Yes, and if you're depressed and you think about it turn to give, you you know it's hard to find when you're more than some motivation to do anything when you depart, so did to try to sign it up it's simple a coloring is actually getting them to do something. And show that they can do something and finish something. So it can be really productive for them.

Raymond Hansell
We'll talk more talk more Dr. Nikki Martinez in a moment. But right now I take a brief break and tell our listeners a bit about our game on Facebook called a better world. A better world encourages habits of goodness, positive mindsets and giving to social causes to make a positive difference in the world. Players do things that can express gratitude, share acts of kindness, sent get well notes real world sick kids and much more. You can find out more at a Betterworld.com. So now let's get back to our conversation with Dr. Nikki Martinez. So, Nikki, I was surprised and interested to see that the usefulness of coloring for adults has a long history. I understand even the Carlo Young recommended it. Can you tell us about that?

Nikki
Yes, you're right, it does go all the way back to Carlo Young. Is the first sort of documented person who was using it was just yesterday that he would have a time.

Raymond Hansell
Sure.

Nikki
And which is why a lot of a period of time but while it's surprising which it goes all the way back because he saw a deep fullness in destruction and expulsion in co-brain and he really thought that he tried in tapping into being broken. So, when a patient was really having a lot of trouble to articulating their needs, and expressing what they needed to be doing in therapy, he bowed and this was the great way to break the ice, and there's actually a lot that you can tell, and you are about to sort of work, the idea of art therapy by then and what you can help from a picture that one colors your drive from the colors they choose to the steam that they made to the way that they were one.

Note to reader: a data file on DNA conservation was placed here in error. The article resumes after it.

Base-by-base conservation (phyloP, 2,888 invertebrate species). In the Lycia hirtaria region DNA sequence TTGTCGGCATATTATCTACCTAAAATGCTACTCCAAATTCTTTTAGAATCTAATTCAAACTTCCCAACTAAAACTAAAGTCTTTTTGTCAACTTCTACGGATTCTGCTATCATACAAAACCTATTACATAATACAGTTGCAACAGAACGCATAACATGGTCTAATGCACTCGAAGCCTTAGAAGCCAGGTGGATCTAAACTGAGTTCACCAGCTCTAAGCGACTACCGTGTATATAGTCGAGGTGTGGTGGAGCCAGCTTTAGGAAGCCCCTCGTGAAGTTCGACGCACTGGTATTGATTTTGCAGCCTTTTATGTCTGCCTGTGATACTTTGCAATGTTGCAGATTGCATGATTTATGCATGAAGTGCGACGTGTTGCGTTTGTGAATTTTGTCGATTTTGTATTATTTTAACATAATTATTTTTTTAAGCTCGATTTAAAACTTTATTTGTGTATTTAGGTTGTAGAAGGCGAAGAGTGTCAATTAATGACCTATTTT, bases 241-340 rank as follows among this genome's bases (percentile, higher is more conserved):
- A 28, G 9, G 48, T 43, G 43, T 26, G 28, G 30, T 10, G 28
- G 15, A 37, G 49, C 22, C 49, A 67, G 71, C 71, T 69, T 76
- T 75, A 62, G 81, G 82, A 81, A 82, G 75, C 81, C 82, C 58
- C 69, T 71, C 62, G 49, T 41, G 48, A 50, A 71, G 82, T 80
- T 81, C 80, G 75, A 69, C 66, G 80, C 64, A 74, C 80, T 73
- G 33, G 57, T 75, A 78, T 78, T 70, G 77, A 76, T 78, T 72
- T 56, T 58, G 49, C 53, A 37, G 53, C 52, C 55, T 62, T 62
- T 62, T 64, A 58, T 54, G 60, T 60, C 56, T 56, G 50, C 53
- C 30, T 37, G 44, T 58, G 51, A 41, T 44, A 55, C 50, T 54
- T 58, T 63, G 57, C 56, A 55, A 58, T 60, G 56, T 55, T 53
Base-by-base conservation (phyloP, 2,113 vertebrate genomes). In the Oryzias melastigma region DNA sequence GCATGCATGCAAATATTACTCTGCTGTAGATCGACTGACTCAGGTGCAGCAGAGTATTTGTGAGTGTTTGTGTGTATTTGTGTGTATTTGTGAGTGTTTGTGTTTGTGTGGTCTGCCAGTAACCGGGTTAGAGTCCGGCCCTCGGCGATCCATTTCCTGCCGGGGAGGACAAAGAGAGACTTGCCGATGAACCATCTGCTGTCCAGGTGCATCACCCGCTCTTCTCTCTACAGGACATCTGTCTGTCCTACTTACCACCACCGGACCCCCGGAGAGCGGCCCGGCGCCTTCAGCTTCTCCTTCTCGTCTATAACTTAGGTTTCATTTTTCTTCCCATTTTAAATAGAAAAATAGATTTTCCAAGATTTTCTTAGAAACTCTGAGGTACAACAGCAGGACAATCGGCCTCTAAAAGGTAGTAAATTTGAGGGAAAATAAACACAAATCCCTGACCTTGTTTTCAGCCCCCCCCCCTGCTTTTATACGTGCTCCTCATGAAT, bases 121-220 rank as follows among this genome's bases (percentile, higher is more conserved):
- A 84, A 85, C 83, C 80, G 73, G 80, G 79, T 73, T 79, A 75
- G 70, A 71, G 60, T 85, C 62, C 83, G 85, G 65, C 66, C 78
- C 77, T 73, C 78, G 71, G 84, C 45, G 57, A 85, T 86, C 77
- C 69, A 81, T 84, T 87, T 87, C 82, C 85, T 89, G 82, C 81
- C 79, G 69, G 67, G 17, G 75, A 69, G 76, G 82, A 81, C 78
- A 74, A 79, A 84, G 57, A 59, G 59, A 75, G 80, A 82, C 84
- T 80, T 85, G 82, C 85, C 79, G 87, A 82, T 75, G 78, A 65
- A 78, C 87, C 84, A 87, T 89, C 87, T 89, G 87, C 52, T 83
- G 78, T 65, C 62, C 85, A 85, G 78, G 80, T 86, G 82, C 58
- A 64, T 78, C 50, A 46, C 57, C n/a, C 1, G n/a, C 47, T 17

Raymond Hansell
That's interesting. So it's almost a typology then of coloring.

Nikki
Absolutely.

Raymond Hansell
That's fascinating. So, speaking of the finished product, what value does that have for someone that's doing wonderful coloring? Is it just the process of coloring it is the piece itself and take on a special significance?

Nikki
But I think it's brought the calm and the piece, because I think when they in the middle of process of doing it, but I think when they're finished, their youth idea of the satisfaction and the pride, the beauty and enjoyment, the fun of having done it, you know we mentioned earlier someone had been a prostitute something troubling any sort of task, really may find satisfaction implied that it's only that we found some people but they sat down and they finished the entire intricate picture. And that really an accomplishment for them.

Raymond Hansell
Yeah that's interesting, and I know that you yourself use coloring as a sort of therapy when you were recovering from an injury, how did that help you?